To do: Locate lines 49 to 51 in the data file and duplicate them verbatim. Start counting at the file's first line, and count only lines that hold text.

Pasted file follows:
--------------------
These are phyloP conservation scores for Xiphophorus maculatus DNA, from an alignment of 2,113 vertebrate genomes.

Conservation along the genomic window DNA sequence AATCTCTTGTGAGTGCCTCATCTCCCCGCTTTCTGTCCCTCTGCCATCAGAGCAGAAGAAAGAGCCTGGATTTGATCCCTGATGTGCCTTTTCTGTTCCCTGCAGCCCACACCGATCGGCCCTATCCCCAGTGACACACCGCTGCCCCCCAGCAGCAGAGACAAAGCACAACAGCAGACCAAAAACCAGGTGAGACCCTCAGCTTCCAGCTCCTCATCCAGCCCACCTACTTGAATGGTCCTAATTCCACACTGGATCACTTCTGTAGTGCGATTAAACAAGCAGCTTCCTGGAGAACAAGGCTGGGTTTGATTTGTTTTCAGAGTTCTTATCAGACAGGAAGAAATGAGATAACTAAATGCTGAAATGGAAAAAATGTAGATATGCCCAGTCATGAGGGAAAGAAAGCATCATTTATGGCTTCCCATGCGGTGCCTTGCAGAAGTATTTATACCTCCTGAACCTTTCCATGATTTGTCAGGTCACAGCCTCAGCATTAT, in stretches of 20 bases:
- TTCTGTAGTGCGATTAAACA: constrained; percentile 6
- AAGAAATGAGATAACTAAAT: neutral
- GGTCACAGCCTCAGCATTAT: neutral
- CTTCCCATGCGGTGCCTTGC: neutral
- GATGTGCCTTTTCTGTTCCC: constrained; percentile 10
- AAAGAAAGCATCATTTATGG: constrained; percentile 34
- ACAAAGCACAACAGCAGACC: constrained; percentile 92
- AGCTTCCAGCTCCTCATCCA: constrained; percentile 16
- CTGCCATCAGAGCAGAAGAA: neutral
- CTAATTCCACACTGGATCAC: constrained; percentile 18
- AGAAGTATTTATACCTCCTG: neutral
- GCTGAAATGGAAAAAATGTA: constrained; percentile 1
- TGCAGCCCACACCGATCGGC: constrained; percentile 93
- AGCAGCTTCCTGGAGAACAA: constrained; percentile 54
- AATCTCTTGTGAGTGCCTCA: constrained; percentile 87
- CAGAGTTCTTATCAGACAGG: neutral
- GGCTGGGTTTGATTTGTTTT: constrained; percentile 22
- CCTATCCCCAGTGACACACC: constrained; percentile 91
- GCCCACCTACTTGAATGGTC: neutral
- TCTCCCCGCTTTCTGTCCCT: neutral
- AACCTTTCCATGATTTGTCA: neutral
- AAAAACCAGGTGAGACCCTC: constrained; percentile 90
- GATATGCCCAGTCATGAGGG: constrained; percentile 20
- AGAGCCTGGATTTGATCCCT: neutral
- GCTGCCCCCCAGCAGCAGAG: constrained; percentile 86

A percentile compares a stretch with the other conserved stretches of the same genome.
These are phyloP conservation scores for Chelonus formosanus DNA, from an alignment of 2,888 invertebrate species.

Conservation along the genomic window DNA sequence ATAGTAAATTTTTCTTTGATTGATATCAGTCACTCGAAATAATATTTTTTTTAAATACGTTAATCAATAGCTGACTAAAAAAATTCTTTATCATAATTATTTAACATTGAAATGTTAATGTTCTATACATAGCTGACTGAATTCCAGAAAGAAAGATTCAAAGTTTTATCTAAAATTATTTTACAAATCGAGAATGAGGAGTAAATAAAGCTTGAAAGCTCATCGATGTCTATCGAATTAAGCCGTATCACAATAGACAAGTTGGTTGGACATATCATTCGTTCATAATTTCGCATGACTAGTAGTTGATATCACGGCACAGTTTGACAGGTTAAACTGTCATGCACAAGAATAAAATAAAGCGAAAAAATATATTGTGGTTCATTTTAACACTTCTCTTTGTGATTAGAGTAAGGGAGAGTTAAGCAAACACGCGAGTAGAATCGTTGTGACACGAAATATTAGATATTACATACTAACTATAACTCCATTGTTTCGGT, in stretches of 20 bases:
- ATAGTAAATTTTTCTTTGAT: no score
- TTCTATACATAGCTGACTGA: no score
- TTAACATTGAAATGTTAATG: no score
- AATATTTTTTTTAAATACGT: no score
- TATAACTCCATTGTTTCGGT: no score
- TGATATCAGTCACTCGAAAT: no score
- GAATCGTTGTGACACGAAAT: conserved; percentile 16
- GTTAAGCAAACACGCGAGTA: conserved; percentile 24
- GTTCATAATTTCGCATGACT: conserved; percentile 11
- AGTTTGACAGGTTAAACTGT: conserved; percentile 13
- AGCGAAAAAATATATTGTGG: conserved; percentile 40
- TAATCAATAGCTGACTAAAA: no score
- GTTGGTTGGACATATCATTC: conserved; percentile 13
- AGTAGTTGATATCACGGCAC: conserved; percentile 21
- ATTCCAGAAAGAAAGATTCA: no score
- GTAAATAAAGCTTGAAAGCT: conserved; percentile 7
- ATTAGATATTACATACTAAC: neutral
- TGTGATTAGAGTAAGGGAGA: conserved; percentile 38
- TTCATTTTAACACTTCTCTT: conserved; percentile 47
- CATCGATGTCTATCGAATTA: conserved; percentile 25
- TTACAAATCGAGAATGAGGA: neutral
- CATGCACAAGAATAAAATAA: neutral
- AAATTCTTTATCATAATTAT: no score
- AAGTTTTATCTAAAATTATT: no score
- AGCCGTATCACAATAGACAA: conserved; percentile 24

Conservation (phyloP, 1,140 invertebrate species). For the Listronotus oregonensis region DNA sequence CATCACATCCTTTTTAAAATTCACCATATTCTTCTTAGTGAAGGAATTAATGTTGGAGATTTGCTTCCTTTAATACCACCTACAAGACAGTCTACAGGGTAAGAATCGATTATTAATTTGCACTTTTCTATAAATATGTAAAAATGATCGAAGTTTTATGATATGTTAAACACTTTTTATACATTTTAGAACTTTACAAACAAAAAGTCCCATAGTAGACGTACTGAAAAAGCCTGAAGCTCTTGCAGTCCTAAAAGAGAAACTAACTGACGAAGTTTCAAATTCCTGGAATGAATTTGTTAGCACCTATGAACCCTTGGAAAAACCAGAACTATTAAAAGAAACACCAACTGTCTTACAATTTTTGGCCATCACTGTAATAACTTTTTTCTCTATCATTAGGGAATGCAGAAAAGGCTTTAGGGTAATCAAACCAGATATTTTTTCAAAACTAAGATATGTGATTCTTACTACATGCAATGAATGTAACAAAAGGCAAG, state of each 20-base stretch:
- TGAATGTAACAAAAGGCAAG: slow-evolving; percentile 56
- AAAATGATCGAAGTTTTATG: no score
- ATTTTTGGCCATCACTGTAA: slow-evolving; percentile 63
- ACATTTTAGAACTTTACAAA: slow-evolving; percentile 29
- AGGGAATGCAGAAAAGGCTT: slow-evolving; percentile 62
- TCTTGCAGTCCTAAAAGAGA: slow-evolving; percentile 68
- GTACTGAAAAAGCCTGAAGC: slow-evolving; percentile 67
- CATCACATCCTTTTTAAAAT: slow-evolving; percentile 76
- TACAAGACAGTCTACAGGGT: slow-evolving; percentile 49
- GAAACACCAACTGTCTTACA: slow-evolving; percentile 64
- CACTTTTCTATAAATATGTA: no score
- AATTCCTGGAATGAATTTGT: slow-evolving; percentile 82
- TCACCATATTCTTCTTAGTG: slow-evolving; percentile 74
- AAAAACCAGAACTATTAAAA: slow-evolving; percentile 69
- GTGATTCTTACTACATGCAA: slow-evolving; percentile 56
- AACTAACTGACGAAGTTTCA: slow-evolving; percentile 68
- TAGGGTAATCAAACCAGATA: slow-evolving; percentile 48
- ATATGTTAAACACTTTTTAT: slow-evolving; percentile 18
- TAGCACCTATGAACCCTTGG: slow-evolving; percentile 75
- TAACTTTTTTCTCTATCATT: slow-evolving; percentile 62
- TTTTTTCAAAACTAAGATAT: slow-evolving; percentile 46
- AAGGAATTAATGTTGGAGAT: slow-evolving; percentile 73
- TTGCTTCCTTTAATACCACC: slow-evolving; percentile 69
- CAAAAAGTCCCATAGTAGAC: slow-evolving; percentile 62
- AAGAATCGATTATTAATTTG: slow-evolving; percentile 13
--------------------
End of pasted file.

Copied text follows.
- TTCATTTTAACACTTCTCTT: conserved; percentile 47
- CATCGATGTCTATCGAATTA: conserved; percentile 25
- TTACAAATCGAGAATGAGGA: neutral